The ad blocking debate moved on from platforms embracing and enabling it to platforms fighting against it. Some of the most renowned websites including the likes of The Telegraph, Forbes and Wired do not allow users to browse further until the ad blocker is disabled or a fee is paid. The discussion is also branching to how ad blocking is growing on mobile platforms. As per a recently released PageFair report, as of March 2016, 419 million people, or 22 percent of the world’s 1.9 billion smartphone users, are blocking ads on the mobile web. Even though ad blocking has not reached apps just yet, the figure is troubling because it was previously reported that mobile ad blocking use was much lower.
The PageFair report defines the landscape of mobile ad blocking, and reveals that in-app ads on platforms such as Spotify, Apple News and CNN are vulnerable to ad blocking. One of the report’s insights is that it is possible to block ‘suggested’ content in Facebook and Instagram and other ads in Facebook’s mobile app.
Impacting Emerging Markets
Numbers suggest that ad blocking is just about growing in key markets of the region. Pakistan, Saudi Arabia, UAE and Egypt are among the leading countries globally that are embracing ad blocking on mobile.
Mobile ad blocking grew by 90 percent globally in 2015. Ad blocking browsers, which are mobile browsers that block ads by default, account for the majority of mobile ad blocking. This type of ad blocking is most popular in emerging markets, where the next billion are coming online for the first time exclusively on mobile devices with low bandwidth, relatively expensive data connections.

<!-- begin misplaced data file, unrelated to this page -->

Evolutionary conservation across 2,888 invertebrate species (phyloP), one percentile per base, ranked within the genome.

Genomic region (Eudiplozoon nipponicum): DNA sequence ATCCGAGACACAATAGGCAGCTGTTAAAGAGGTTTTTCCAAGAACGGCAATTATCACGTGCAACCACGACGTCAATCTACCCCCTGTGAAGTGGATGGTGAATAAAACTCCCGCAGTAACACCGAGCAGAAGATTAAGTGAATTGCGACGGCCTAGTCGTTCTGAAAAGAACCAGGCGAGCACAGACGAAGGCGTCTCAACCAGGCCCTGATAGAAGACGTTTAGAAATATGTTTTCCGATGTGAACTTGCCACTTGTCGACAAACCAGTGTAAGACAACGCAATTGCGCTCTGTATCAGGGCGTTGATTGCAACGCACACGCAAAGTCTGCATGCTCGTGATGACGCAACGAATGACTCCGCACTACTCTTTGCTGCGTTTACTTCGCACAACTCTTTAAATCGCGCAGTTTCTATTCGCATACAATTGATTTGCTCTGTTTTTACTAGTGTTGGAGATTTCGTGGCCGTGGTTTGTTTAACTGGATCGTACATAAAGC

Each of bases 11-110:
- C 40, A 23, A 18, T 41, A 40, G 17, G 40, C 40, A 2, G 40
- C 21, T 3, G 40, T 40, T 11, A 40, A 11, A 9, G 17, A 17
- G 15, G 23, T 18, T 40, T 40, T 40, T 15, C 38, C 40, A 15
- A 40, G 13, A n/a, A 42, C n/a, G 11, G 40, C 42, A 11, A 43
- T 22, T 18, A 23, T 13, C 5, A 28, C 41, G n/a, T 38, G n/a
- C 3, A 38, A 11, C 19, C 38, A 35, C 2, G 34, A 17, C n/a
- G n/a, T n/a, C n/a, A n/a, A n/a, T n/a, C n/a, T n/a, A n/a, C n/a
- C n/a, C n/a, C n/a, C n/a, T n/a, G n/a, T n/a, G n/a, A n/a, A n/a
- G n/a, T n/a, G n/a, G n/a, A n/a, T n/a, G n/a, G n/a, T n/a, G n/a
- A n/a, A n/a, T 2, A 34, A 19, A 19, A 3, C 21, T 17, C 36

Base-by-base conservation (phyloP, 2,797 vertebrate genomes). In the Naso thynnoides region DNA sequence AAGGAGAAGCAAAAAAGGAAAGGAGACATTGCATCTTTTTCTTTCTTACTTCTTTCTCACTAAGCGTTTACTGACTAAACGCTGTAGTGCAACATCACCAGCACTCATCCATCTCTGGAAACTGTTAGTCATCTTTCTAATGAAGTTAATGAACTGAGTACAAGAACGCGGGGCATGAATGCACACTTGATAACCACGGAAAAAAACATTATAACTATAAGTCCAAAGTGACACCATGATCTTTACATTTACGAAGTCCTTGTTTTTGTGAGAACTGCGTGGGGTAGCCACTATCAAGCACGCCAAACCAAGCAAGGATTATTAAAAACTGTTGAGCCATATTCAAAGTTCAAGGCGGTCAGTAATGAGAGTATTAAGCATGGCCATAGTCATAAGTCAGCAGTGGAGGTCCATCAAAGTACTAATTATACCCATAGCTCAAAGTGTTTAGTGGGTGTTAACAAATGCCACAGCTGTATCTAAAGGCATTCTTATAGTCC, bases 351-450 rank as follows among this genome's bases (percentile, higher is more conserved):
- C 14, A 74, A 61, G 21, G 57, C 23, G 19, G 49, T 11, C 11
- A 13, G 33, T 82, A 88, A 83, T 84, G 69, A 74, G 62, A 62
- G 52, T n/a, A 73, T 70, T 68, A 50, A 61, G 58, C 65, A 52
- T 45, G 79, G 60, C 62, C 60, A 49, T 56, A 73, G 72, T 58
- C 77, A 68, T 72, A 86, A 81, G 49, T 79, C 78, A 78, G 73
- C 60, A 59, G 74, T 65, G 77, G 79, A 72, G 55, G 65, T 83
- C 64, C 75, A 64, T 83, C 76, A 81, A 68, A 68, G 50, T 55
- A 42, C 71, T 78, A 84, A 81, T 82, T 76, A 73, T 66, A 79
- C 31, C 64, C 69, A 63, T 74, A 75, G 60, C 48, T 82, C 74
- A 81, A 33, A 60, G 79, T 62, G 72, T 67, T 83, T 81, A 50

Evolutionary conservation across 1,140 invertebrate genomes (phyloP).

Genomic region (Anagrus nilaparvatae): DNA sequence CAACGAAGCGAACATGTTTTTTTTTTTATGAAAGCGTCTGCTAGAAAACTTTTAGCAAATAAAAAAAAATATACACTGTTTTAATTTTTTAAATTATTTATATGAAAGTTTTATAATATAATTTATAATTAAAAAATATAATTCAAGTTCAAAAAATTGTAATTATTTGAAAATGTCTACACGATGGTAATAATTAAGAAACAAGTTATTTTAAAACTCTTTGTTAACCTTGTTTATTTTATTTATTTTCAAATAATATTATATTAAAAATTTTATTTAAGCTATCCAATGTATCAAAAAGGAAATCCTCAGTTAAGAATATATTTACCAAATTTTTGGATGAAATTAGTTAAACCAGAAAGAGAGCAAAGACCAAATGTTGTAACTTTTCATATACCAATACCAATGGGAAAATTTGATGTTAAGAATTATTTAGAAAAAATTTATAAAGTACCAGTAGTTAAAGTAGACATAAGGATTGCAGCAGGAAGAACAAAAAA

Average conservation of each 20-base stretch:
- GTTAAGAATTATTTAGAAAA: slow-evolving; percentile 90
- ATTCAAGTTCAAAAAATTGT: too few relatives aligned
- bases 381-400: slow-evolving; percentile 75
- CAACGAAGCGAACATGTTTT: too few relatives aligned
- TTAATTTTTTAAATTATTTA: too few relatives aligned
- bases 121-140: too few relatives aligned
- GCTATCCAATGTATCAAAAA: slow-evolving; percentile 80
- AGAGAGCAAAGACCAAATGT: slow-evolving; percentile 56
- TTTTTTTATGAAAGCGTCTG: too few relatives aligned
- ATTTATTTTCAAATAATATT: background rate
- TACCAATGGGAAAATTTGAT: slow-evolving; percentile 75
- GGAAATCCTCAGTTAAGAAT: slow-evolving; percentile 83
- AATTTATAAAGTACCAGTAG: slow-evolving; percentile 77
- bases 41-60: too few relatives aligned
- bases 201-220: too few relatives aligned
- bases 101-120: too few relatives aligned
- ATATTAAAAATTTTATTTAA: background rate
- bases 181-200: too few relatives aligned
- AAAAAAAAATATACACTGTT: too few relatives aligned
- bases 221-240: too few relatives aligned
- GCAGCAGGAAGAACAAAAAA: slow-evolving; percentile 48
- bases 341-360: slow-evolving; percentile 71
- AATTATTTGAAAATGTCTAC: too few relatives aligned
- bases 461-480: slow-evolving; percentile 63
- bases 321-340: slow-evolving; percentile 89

“This report tells a sobering story about the future viability of ad-funded media and journalism in developing economies. Ad blocking now threatens all mobile channels. Failure to address user concerns about mobile advertising in will lead to a widespread ad block usage,” said Sean Blanchfield, CEO and Co-Founder at PageFair.
Mobile ad blocking is a serious threat to the future of media and journalism in emerging markets, where people are coming online for the first time via relatively expensive or slow mobile connections. Usage in western economies is likely to grow as more manufacturers and browsers start to include ad blocking as a feature.
In August, PageFair and Adobe’s 2015 Ad blocking Report put the issue of ad blocking on the international agenda, revealing that there were 198 million ad block users on desktop browsers.